Tagged: usd/jpy

Two Moving Average Price Crossover

Place 20 EMA and 30 EMA on USDJPY 1H chart.

Rules for entry:
For Longs/Buys, wait for price to CLOSE above both EMAs and place a Buy order above the high of the bar. Stop loss will be placed at the low of the bar.
For shorts, do the reverse.
Exit current position and reverse when the opposite trade signal appears.

As with all trend following systems, this works best in a trending market and is not good for ranging or whipsaw periods.
You can add ADX as an additional filter. Enter trades only when ADX is above 25, for both Buys and Sells.

Note that this strategy is only concerned with whether price has closed above or below the 2 EMAs. It does not matter if the faster EMA is above or below the slower one.

This differs from the other two MA crossover strategy.

2 ema price cross

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Two Moving Average Crossover

This trading strategy is both simple and effective. You can trade a few currency pairs or even other markets together to get some diversification. This will increase your chance of catching a trend and reduce the effects of whipsaws and trading ranges.

Place 12 EMA and 30 EMA on USDJPY chart. Timeframe will be 4H.

For longs:
Long entry signal appears when the faster EMA, which is the 12 period one in this case, cross above the slower 30 period EMA at the close.
Create Buy order 2 pips above the high and stop loss will be 2 pips below the low of the same bar.
For shorts:
When at close, 12 EMA has crossed and gone below 30 EMA.
Create sell order 2 pips below the bar with stop loss 2 pips above the high.

This is an ‘always-in’ trading strategy. If you are long, you will exit and go short when a sell signal appears.

This strategy works well on longer time frames, 1H, 4H and Daily charts.
If you trade on daily time frames, you can check all the charts once a day nad setup orders if you find signals. A less stressful yet profitable scenario!

2 ema cross

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Leverage and Risk

There are many misconceptions/myths when it comes to leverage and their relationship to your profitability or ruin.
Many gurus and experts always advise against using high leverage, citing it as a sure thing to failure. What they fail to explain is that it depends on the kind of forex trading strategy you are using, the size of the stop loss, the size of each position and the total size of all your trading positions.
In view of that, I think it would be useful to differentiate them as ‘position leverage’ and ‘portfolio leverage’.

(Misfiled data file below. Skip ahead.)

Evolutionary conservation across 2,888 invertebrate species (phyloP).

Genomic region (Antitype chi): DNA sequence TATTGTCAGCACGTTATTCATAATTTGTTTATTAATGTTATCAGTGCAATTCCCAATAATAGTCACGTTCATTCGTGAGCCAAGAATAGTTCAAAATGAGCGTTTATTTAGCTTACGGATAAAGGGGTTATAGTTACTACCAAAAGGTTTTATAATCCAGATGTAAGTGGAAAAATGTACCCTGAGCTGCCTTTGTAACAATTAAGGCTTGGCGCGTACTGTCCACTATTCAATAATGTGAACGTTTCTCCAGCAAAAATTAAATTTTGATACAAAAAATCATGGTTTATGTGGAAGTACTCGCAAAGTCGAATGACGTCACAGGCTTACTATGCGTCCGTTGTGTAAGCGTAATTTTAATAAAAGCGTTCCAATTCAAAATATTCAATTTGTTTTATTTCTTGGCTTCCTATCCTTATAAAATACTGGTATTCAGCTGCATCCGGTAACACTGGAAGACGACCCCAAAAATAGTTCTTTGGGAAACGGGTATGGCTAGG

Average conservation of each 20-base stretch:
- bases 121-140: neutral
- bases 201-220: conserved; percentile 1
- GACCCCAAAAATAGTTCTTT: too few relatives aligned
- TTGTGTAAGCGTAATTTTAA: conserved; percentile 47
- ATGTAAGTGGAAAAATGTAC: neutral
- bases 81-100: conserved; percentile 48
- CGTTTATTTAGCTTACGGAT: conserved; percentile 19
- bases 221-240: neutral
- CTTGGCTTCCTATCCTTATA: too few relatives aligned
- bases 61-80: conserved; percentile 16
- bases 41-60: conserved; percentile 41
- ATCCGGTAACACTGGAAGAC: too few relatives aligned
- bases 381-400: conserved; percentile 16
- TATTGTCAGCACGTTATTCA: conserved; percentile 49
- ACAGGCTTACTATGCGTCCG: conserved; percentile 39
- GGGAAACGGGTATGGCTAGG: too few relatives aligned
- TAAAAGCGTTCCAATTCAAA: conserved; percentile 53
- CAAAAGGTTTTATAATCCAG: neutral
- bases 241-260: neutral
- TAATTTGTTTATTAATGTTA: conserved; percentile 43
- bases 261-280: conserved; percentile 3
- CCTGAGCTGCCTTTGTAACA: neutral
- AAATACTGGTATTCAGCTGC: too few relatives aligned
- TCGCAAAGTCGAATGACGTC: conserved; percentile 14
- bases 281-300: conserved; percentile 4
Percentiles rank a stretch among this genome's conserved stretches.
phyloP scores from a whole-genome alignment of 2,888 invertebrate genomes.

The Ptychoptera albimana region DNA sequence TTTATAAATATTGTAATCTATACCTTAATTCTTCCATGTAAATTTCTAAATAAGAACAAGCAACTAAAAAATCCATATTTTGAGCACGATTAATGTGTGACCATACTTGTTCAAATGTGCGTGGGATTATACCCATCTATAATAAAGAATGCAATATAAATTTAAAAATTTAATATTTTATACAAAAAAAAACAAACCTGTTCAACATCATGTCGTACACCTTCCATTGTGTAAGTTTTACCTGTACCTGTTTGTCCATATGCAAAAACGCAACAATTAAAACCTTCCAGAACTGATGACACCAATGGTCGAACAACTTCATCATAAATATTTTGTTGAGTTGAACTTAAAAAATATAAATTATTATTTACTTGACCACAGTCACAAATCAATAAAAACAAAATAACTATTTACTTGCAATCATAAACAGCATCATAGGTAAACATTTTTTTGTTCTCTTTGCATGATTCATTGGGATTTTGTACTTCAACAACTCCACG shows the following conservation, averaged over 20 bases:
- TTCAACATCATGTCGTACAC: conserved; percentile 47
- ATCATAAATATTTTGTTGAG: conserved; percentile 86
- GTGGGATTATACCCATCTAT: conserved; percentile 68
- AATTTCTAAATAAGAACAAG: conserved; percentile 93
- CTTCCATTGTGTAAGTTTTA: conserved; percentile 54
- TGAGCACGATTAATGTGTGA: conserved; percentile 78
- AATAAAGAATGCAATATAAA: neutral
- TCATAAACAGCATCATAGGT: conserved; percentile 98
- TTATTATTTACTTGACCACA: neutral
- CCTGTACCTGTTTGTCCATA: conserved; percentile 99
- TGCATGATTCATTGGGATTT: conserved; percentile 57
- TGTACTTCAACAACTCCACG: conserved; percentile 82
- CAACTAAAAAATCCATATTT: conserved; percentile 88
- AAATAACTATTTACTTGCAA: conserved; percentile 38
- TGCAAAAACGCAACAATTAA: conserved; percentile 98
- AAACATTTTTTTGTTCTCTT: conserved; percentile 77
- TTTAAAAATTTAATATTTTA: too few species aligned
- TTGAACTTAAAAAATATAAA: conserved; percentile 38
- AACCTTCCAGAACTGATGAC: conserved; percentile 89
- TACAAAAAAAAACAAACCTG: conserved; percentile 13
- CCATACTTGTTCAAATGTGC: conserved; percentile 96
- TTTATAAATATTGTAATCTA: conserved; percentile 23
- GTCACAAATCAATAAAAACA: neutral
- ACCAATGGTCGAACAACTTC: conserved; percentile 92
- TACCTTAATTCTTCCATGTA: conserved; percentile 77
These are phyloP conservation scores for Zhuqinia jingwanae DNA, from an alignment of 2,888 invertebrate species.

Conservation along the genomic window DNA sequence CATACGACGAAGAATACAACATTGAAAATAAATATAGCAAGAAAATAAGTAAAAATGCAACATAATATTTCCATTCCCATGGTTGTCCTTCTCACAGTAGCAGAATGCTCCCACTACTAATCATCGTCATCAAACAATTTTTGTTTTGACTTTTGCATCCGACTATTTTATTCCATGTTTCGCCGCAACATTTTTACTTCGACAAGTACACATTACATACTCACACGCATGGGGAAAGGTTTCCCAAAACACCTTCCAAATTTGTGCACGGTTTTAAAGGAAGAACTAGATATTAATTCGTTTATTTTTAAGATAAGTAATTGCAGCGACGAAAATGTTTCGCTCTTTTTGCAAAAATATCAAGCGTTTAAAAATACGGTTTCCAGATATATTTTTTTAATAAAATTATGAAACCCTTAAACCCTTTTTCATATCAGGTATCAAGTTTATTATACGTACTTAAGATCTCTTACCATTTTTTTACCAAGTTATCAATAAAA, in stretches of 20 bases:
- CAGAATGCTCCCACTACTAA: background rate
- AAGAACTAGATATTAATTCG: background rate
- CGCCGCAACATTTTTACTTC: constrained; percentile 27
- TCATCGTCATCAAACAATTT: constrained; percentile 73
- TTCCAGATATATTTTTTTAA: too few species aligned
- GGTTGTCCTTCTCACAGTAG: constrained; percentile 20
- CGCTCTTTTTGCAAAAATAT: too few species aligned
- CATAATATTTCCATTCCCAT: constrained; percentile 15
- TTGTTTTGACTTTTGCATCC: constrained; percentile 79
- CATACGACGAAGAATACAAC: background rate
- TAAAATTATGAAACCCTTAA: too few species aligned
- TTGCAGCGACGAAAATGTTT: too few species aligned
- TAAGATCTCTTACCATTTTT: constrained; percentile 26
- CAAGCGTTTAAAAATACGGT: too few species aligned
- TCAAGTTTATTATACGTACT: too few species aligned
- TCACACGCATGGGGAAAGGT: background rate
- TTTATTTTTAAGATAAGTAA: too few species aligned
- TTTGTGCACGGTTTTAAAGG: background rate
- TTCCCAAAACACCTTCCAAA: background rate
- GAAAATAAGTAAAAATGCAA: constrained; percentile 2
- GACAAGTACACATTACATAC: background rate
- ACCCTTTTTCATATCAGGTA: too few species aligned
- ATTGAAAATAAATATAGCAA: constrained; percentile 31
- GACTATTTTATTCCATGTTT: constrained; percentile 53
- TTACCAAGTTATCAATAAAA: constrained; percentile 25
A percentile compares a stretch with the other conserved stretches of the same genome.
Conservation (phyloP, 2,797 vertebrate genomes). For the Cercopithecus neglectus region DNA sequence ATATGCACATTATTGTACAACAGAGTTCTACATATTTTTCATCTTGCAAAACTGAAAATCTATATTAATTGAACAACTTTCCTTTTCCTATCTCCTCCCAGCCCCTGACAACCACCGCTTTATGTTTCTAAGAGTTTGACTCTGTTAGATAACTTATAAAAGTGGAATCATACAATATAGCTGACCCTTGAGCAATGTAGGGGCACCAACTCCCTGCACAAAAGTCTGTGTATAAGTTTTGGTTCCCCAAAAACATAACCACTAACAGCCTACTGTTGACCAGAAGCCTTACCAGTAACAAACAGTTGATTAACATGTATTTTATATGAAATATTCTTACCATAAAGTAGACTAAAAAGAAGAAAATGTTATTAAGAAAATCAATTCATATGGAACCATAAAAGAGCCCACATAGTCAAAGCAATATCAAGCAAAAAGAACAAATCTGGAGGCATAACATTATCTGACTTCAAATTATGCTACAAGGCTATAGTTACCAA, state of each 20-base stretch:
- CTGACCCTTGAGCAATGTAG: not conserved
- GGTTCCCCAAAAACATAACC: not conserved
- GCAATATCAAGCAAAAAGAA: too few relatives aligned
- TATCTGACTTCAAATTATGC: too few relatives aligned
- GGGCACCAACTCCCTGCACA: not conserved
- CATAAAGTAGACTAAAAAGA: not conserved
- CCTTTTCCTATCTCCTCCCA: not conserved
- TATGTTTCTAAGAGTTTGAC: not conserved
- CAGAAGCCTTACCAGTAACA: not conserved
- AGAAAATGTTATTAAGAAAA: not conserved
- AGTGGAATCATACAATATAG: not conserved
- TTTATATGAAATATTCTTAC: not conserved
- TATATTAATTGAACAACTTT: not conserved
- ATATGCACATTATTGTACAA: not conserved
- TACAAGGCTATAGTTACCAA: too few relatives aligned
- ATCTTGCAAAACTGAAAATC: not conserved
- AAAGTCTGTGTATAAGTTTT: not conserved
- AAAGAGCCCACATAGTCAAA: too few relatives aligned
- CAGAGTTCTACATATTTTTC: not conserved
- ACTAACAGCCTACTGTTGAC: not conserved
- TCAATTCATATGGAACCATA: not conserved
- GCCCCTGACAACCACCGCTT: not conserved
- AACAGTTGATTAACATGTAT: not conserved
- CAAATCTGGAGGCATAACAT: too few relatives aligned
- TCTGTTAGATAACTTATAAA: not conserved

Assume 2 traders, A and B, has one position each (Long 100,000 units of USD/JPY) and a $50,000 USD funded account with 50 times leverage given by the broker.
The value of the position is obviously $100,000. At 50 times leverage, Trader A will need to post a margin of $2,000 (100,000 / 50 = 2,000).
That would mean they have a 2 times leverage ratio, as they now have a $100,000 open position on $50,000 in capital.

Trader A trades a long term trend following strategy and has his stop loss set at 300 pips and gunning for a 1000 pips target/TP point.
Trader B has a similar position in USD/JPY, but he is a day trader and has set a 20 pips stop loss while trying to capture a 50 pips profit.
Trader A will be risking $3,000 or a whopping 6% of his capital on a single trade, while Trader B will be risking $200 or 0.4% of his capital. Although they employ the same level of leverage, it does not have any bearing on how much risk they are taking.

Trader C on the other hand, has 3 open positions. They are Long 100,000 EUR/USD, Long 133,680 USD/JPY and Short 100,000 EUR/JPY respectively.
Assuming EUR/USD is trading at 1.3368, he will theoretically have no risk exposure. But he would still be required to provide about $8,000 in margin ($2,674 for each).
I have no idea why he would want to do this.
leverage-synthetic cross eg

Some JPYs are ‘missing’ due to spread and rounding errors in the calculations.
It would be prudent to not risk more than 2% of your account balance on any single trade or 5% on any one currency.
So using the above example of $50,000 in capital, you should only risk a maximum of $1,000 on each trade.
For trader A using a 300 pip stop, his trade size should only be 33,000 units or about 3 mini lots. As for trader B, using a 20 pip stop, his trade size can reach 500,000 units, or 5 standard lots.
Regarding not risking more than 5% on any one currency, imagine you are long EUR/USD, GBP/USD and short USD/CHF at the same time. You are actually long European currencies and shorting USD in all 3 positions.

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